Systematic surveys and detailed case studies will be enriched by the expansion in millimeter-submillimeter capabilities over the next decade. These will contribute in two main modes: through cloud-scale observations in other galaxies, and in expanding the study of clouds in our own Milky Way. The increased sensitivities of ALMA and NOEMA will sample smaller scales at larger distances, resolving GMC complexes and investigating the physical state and formation mechanisms of GMCs in a variety of extragalactic environments. The smaller interferometers like CARMA and SMA will likely focus on systematic mapping of large areas in the Milky Way or even external galaxies. At cm wavelengths, the recently upgraded JVLA brings new powerful capabilities in continuum detection at 7 mm to study cool dust in disks, as well as the study of free-free continuum, molecular emission, and radio recombination lines in our own galaxy and other galaxies. Single-dish mm-wave facilities equipped with array receivers and continuum cameras such as the IRAM 30m, NRO 45m, LMT 50m, and the future CCAT facility will enable fast mapping of large areas in the Milky Way, providing the much needed large scale context to high resolution studies. These facilities, along with the APEX and NANTEN2 telescopes, will pursue multitransition / multiscale surveys sampling star forming cores and the parent cloud material simultaneously and providing valuable diagnostics of gas kinematics and physical conditions.
There is hope that some of the new observational capabilities will break the theoretical logjam described in this review. At present, it is not possible for observations to distinguish between the very different cloud formation mechanisms proposed in Section 3, nor between the mechanisms that might be responsible for controlling cloud density and velocity structure, and cloud disruption (Section 4), nor between various models for how star formation is regulated (Section 5). There is reason to hope that the new data that will become available in the next few years will start to rule some of these models out.
6.2. Simulations and theory
The developments in numerical simulations of GMCs since PPV will continue over the next few years to PPVII. There is a current convergence of simulations towards the scales of GMCs, and GMC scale physics. Galaxy simulations are moving towards ever smaller scales, whilst individual cloud simulations seek to include more realistic initial conditions. At present, galactic models are limited by the resolution required to adequately capture stellar feedback, internal cloud structure, cloud motions and shocks. They also do not currently realise the temperatures or densities of GMCs observed, nor typically include magnetic fields. Smaller scale simulations, on the other hand, miss larger scale dynamics such as spiral shocks, shear and cloud-cloud collisions, which will be present either during the formation or throughout the evolution of a molecular cloud. Future simulations, which capture the main physics on GMC scales, will provide a clearer picture of the evolution and lifetimes of GMCs. Furthermore they will be more suitable for determining the role of different processes in driving turbulence and regulating star formation in galaxies, in conjunction with analytic models and observations.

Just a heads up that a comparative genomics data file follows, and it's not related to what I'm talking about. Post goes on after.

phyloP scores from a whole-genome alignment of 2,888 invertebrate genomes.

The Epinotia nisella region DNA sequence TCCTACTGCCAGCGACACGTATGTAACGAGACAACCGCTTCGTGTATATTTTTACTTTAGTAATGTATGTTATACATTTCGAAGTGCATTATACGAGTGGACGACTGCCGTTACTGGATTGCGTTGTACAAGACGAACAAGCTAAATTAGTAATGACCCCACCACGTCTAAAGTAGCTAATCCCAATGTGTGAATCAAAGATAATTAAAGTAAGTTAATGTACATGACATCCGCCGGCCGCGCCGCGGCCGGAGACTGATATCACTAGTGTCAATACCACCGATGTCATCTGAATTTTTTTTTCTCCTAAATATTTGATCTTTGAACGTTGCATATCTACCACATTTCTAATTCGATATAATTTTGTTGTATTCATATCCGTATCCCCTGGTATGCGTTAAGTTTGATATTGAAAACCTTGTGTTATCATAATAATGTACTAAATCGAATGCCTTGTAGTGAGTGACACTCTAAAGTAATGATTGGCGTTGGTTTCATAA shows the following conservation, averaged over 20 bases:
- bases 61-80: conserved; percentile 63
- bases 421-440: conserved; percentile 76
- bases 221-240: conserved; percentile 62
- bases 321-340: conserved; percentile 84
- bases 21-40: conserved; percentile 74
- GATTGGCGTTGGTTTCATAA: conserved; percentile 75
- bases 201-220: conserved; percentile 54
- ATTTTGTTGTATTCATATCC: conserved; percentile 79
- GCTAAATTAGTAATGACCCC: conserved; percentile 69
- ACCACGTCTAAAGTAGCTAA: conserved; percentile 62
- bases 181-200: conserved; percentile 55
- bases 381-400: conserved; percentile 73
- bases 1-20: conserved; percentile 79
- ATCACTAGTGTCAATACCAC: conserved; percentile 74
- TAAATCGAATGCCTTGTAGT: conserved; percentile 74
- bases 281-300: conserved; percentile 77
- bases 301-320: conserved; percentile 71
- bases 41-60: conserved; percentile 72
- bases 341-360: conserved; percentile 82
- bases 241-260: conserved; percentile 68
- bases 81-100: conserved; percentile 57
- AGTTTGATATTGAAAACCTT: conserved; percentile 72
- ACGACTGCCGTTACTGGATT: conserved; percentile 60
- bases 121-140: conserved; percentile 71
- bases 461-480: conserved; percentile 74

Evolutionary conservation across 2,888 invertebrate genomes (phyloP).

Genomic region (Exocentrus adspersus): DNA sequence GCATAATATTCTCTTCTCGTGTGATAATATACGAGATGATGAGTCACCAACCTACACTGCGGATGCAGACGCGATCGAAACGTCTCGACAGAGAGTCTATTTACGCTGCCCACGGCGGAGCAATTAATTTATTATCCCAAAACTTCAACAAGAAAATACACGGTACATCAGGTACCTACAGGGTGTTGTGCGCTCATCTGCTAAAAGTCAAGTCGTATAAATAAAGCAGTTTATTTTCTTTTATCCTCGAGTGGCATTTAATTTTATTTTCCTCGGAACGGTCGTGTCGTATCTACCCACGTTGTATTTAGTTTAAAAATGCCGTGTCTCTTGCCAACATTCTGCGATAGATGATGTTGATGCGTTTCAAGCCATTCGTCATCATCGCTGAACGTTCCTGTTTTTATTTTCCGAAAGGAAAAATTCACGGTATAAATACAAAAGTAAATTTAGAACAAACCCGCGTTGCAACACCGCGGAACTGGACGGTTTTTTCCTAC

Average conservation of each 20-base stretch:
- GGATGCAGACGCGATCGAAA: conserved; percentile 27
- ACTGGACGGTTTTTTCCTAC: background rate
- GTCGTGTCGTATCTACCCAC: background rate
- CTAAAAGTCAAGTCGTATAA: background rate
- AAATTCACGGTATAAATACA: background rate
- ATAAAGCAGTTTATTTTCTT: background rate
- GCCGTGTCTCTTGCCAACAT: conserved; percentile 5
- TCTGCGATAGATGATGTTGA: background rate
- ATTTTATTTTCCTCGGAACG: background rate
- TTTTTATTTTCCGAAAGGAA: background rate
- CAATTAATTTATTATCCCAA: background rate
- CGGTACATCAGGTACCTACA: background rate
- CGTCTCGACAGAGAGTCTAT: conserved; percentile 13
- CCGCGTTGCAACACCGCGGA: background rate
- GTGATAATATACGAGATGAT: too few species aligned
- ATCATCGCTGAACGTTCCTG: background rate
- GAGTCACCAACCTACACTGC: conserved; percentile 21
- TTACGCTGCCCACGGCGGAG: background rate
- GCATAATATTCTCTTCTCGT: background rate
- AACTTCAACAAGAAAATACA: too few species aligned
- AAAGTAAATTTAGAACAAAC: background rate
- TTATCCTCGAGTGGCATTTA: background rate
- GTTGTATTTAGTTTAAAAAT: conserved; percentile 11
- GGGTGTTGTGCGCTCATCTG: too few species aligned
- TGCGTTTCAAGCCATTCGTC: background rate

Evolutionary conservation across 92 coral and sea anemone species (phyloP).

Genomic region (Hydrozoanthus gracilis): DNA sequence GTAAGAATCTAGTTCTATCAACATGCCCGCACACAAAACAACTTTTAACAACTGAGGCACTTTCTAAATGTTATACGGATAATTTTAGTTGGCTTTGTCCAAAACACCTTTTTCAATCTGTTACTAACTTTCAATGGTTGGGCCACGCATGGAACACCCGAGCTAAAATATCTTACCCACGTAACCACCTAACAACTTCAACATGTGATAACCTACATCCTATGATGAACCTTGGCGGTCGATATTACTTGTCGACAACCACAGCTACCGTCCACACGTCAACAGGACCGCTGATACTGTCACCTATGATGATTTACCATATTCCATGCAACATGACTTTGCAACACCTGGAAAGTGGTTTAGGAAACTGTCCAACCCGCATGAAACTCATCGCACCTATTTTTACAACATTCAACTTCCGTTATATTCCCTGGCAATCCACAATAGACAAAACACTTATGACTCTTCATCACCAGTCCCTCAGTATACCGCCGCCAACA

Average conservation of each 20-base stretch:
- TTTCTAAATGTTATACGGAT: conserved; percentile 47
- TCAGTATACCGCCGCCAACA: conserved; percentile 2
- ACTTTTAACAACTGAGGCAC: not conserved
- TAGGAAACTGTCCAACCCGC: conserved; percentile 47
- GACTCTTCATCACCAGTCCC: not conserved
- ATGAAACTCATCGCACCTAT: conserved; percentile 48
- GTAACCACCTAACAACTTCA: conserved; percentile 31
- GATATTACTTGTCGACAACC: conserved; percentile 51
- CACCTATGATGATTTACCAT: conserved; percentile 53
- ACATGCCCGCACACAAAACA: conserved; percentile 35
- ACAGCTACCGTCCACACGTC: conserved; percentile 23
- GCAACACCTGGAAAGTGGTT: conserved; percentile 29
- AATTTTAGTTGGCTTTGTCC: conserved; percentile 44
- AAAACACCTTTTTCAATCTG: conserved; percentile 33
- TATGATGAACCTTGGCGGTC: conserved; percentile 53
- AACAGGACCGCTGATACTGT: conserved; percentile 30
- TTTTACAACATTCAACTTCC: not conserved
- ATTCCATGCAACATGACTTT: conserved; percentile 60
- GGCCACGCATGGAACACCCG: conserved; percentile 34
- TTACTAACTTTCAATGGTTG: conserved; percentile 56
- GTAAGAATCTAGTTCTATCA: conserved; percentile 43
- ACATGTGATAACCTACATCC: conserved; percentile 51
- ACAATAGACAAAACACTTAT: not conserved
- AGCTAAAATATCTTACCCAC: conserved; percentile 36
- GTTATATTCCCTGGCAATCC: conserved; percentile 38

Continuing improvements in codes, including the use of moving mesh codes in addition to AMR and SPH methods, will also promote progress on GMCs descriptions, and allow more consistency checks between different numerical methods. More widespread, and further development of chemodynamical modelling will enable the study of different tracers in cloud and galaxy simulations. In conjunction with these techniques, synthetic observations, such as HI and CO maps, will become increasingly important for comparing the results of numerical models and simulations, and testing whether the simulations are indeed viable representations of galaxies and clouds.
Acknowledgments. Support for this work was provided by: the European Research Council through the FP7 ERC starting grant project LOCALSTAR (CLD); the NSF through grants AST09-55300 (MRK), AST11-09395 (M-MML), AST09-08185 (ECO), AST09-55836 (ADB), and AST10-09049 (MH); NASA through ATP grant NNX13AB84G (MRK), Chandra award number GO2-13162A (MRK) issued by the Chandra X-ray Observatory Center, which is operated by the Smithsonian Astrophysical Observatory for and on behalf of the National Aeronautics Space Administration under contract NAS8-03060, and Hubble Award Number 13256 (MRK) issued by the Space Telescope Science Institute, which is operated by the Association of Universities for Research in Astronomy, Inc., under NASA contract NAS 5-26555; a Research Corporation for Science Advancement Cottrell Scholar Award (ADB); an Alfred P. Sloan Fellowship (MRK); the hospitality of the Aspen Center for Physics, which is supported by the National Science Foundation Grant PHY-1066293 (MRK); and CONACYT grant 102488 (EVS).